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Zelenskyy and Scholz sign landmark security pact between Ukraine and Germany

Additionally, German Chancellor Olaf Scholz announced a new military aid package for Ukraine worth €1.1 billion.
Scholz Zelenskyy
German Chancellor Olaf Scholz and Ukrainian President Volodymyr Zelenskyy during their meeting in Berlin on 16 February 2024. Credit: Presidential Office of Ukraine.
Zelenskyy and Scholz sign landmark security pact between Ukraine and Germany

On 16 February 2024, Ukrainian President Volodymyr Zelenskyy and German Chancellor Olaf Scholz signed a Ukraine-Germany security agreement in Berlin, as the Presidential Office of Ukraine reported.

Germany has become the second country after the UK, with which Ukraine has signed an agreement on long-term security cooperation and support.

The Presidential Office of Ukraine published the document, which emphasizes long-term military support for the Ukrainian army to restore Ukraine’s territorial integrity.

According to the agreement, Germany will assist with the equipment and training of Ukraine’s Armed Forces for deterrence and protection against future attacks and pressure. The agreement highlights the importance of defense cooperation between the two countries and states that Germany will continue to support Ukraine throughout the duration of this agreement.

The treaty also emphasizes the role of Ukraine’s defense industry in effectively contributing to the restoration of its territorial integrity, driving economic recovery, and effectively deterring future aggression. It also mentions the alignment of standards and improving operational compatibility with Euro-Atlantic partners.

Germany will continue to provide assistance and consultation on reforming and further developing Ukraine’s Armed Forces, both bilaterally and with partners. Ukraine and Germany intend to strengthen cooperation to counter threats to information security, including propaganda and other forms of foreign malicious interference, such as disinformation.

The countries commit to cooperating in the fields of intelligence and security, including the exchange of intelligence information and cooperation in counterintelligence, the document reads.

The agreement also covers economic cooperation for significant private sector investments, economic prosperity, and Ukraine’s economic integration, as well as creating a favorable business environment for domestic and international investments in Ukraine. It foresees intensified cooperation in areas such as construction, cybersecurity, digital transformation, the chemical industry, electronics/electrical engineering, energy, agriculture, mechanical engineering, the arms industry, and “green” energy/hydrogen energy.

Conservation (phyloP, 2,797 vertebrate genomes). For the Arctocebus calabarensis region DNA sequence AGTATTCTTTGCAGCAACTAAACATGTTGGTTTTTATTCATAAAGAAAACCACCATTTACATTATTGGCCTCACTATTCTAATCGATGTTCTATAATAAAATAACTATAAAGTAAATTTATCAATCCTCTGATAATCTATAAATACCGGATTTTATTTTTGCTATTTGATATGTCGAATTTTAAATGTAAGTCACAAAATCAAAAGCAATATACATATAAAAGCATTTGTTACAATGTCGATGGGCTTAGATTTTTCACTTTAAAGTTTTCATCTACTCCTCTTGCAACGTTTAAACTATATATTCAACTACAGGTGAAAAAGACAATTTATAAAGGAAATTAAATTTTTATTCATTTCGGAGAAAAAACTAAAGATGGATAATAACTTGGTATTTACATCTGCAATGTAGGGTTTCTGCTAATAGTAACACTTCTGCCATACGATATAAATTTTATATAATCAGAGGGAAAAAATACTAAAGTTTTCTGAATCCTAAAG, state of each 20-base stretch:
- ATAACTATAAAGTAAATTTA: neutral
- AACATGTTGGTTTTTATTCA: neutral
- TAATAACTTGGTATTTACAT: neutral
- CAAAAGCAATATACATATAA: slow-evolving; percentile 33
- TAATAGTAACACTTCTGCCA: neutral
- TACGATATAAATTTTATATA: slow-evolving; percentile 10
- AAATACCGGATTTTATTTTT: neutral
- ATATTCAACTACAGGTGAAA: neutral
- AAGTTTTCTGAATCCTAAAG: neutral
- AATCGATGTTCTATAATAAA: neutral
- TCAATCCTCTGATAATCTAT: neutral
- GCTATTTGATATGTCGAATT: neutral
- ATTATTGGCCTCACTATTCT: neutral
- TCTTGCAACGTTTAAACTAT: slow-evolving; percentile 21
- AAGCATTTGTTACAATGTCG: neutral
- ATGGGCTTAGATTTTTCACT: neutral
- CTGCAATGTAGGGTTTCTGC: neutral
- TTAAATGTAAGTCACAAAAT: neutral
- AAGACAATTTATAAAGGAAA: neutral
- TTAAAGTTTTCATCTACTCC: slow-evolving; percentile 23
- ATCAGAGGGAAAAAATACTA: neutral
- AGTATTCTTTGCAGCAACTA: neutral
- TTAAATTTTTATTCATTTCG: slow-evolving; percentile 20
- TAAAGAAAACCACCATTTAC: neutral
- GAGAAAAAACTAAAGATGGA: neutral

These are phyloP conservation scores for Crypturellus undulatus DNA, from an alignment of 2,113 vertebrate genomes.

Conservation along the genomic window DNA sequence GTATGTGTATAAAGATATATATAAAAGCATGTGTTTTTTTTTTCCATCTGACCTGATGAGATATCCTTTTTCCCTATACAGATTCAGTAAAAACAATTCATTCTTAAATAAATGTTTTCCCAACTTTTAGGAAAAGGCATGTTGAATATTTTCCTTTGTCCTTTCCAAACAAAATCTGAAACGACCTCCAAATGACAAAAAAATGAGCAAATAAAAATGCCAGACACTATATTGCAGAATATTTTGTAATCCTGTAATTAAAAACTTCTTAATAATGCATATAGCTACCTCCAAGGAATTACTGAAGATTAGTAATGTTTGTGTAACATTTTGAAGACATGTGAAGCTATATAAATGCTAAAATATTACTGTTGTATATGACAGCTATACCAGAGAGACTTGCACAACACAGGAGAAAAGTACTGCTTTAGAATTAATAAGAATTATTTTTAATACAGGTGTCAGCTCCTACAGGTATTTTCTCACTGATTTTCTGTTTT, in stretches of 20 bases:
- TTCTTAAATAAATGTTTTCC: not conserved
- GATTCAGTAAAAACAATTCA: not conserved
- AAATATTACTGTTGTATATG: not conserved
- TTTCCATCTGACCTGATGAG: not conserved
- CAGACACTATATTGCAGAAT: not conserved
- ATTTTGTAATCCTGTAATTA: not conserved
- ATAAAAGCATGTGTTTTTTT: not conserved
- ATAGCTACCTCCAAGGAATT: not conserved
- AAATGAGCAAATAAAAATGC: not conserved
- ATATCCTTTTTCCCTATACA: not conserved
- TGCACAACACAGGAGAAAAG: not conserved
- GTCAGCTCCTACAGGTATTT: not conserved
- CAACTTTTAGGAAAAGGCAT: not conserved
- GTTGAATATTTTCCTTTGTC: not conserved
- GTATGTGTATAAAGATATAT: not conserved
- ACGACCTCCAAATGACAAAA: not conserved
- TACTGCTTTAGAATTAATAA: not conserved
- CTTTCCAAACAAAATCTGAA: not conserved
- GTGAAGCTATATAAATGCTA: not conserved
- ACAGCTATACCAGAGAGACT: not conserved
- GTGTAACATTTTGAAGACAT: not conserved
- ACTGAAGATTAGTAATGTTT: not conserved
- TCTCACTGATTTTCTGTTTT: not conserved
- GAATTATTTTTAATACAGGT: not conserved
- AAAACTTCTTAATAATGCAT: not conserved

As per the document, Germany will continue to provide long-term support to Ukraine’s energy sector, particularly in the transition to “green” energy. It will support Ukraine in increasing the resilience of its critical infrastructure, including energy, water, and heating supply, and facilitate Ukrainian experts’ access to relevant international programs.

Ukraine and Germany will continue to cooperate in countering Russian information manipulations and propaganda. They will take measures to counter dangerous organized crime from Russia, including countering individuals and groups attempting to infiltrate Ukrainian society, exerting criminal influence in certain regions, particularly in Russia-occupied territories of Ukraine, and acting as an instrument of hybrid warfare to counter processes of recovery and reconciliation in Ukraine.

The agreement includes humanitarian aid, civil protection, and resilience, with German support addressing urgent needs, such as providing protective equipment, assisting in investigating and documenting human rights violations and war crimes related to Russia’s aggressive war against Ukraine, and supporting Ukrainian civil society.

In the event of a future armed attack by Russia on Ukraine, consultations will be held within 24 hours upon request from Kyiv or Berlin to determine measures necessary to counter or deter aggression. Germany confirms that under such circumstances, acting in accordance with its legal and constitutional requirements and in line with international and European law, it will provide Ukraine with rapid and sustained security assistance, modern military equipment in all necessary areas, economic aid, seek consensus in the EU on imposing economic and other costs on Russia, and consult with Ukraine regarding its needs while exercising its right to self-defense enshrined in Article 51 of the UN Charter.

The agreement is valid for ten years from the date of its signing.

Following the meeting, German Chancellor Olaf Scholz announced a new military aid package for Ukraine worth €1.1 billion. The German government’s official website details the “Munich package,” which includes providing Ukraine with 120,000 122-mm artillery shells and an additional 100 IRIS-T SLS missiles this year. Additionally, a second SkyNex air defense system is to be delivered in 2025.

Furthermore, 18 Panzerhaubitze 2000 self-propelled howitzers will be provided from industrial stocks in 2026 and 2027, along with training, spare parts, and ammunition.

Chancellor Scholz added that Germany has allocated or committed a total of €28 billion in military aid to Ukraine.

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